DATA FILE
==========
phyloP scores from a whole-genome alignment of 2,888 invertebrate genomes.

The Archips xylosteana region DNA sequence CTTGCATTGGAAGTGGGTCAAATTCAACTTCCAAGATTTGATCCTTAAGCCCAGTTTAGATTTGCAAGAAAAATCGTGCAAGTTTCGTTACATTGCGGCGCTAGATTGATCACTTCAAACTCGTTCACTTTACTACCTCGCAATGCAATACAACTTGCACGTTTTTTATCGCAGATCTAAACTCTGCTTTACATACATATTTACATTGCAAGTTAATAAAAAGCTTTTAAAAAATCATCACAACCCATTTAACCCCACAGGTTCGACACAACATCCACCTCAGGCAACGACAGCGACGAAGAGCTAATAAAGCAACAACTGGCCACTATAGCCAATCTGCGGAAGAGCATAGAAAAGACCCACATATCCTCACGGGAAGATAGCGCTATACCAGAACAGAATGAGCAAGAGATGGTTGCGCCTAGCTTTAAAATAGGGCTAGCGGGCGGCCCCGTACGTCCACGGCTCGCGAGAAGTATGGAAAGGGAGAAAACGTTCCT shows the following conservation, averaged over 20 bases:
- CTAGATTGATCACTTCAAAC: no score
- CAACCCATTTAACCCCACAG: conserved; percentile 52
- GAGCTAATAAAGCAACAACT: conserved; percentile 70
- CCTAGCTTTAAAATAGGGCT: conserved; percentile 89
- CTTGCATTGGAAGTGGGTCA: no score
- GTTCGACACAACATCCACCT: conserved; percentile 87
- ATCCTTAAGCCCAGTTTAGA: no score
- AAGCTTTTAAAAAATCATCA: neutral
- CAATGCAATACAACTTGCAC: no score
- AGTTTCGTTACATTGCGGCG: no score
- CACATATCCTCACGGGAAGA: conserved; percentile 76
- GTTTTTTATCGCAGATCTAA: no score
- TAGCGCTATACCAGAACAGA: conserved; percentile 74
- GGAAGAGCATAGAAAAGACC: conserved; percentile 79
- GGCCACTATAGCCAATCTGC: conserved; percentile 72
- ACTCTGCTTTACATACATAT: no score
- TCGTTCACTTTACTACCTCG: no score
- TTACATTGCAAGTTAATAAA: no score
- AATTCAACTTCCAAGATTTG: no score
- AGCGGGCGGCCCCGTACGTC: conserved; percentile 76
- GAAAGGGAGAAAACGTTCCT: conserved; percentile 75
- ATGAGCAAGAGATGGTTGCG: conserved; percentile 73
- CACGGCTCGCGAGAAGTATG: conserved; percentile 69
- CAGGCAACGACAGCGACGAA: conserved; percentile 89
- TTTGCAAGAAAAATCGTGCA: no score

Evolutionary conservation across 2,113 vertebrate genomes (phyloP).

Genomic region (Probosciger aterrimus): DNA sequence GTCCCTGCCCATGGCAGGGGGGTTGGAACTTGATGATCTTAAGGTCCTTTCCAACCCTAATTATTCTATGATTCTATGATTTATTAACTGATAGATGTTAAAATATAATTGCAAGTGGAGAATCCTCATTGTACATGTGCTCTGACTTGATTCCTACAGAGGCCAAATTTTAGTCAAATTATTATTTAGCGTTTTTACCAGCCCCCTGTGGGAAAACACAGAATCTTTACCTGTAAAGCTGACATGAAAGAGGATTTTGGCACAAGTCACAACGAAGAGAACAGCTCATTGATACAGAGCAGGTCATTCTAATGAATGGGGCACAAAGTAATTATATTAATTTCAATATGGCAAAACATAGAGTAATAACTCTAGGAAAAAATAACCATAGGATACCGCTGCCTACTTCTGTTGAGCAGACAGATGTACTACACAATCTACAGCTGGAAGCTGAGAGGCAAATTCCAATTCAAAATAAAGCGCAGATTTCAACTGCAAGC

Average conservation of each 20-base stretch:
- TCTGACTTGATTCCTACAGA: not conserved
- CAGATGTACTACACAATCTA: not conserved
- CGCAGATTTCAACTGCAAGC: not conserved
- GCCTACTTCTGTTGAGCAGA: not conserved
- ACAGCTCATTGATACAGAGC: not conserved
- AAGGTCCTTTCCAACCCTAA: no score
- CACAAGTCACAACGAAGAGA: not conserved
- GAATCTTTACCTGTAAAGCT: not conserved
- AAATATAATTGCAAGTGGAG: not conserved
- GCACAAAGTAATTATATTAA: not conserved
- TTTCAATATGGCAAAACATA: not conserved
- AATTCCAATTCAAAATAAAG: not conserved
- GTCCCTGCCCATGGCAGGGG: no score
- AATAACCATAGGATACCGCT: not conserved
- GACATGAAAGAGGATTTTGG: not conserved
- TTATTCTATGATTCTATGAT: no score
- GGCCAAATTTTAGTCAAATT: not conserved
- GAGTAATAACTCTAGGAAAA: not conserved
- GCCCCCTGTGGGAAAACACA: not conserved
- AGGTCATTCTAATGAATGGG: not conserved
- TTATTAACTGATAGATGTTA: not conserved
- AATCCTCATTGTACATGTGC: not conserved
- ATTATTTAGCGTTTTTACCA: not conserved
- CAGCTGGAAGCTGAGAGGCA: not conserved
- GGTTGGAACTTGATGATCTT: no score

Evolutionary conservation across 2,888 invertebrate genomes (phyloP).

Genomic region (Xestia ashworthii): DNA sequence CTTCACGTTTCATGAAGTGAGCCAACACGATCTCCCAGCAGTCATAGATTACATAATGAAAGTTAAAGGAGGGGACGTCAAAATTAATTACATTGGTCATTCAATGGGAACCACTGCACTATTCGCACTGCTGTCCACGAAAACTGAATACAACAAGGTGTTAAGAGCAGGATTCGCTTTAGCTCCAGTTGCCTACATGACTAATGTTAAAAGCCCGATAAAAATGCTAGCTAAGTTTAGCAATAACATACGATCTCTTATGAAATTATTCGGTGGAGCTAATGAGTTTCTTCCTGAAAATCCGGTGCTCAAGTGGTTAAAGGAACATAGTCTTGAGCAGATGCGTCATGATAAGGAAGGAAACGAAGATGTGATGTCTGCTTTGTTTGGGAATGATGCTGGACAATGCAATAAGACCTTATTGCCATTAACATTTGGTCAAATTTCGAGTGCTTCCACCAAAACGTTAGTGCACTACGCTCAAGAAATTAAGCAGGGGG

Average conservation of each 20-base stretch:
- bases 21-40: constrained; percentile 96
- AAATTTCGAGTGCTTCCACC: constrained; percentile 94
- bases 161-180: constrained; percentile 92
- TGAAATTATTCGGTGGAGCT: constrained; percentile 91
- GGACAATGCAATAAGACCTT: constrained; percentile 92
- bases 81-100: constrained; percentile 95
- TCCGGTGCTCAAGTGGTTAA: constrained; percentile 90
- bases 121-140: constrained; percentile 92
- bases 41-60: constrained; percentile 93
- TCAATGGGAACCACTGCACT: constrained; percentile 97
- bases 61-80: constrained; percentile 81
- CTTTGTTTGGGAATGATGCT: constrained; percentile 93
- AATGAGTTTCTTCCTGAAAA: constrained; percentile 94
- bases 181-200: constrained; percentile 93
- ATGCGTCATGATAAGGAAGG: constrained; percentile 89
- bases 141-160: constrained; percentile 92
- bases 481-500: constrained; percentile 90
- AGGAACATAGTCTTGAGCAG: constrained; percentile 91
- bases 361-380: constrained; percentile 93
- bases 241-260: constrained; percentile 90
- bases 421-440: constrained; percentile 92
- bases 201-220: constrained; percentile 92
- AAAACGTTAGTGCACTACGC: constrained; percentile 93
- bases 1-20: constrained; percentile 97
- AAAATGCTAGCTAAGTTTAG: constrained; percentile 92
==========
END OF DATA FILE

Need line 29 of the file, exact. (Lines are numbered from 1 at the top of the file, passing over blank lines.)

Genomic region (Probosciger aterrimus): DNA sequence GTCCCTGCCCATGGCAGGGGGGTTGGAACTTGATGATCTTAAGGTCCTTTCCAACCCTAATTATTCTATGATTCTATGATTTATTAACTGATAGATGTTAAAATATAATTGCAAGTGGAGAATCCTCATTGTACATGTGCTCTGACTTGATTCCTACAGAGGCCAAATTTTAGTCAAATTATTATTTAGCGTTTTTACCAGCCCCCTGTGGGAAAACACAGAATCTTTACCTGTAAAGCTGACATGAAAGAGGATTTTGGCACAAGTCACAACGAAGAGAACAGCTCATTGATACAGAGCAGGTCATTCTAATGAATGGGGCACAAAGTAATTATATTAATTTCAATATGGCAAAACATAGAGTAATAACTCTAGGAAAAAATAACCATAGGATACCGCTGCCTACTTCTGTTGAGCAGACAGATGTACTACACAATCTACAGCTGGAAGCTGAGAGGCAAATTCCAATTCAAAATAAAGCGCAGATTTCAACTGCAAGC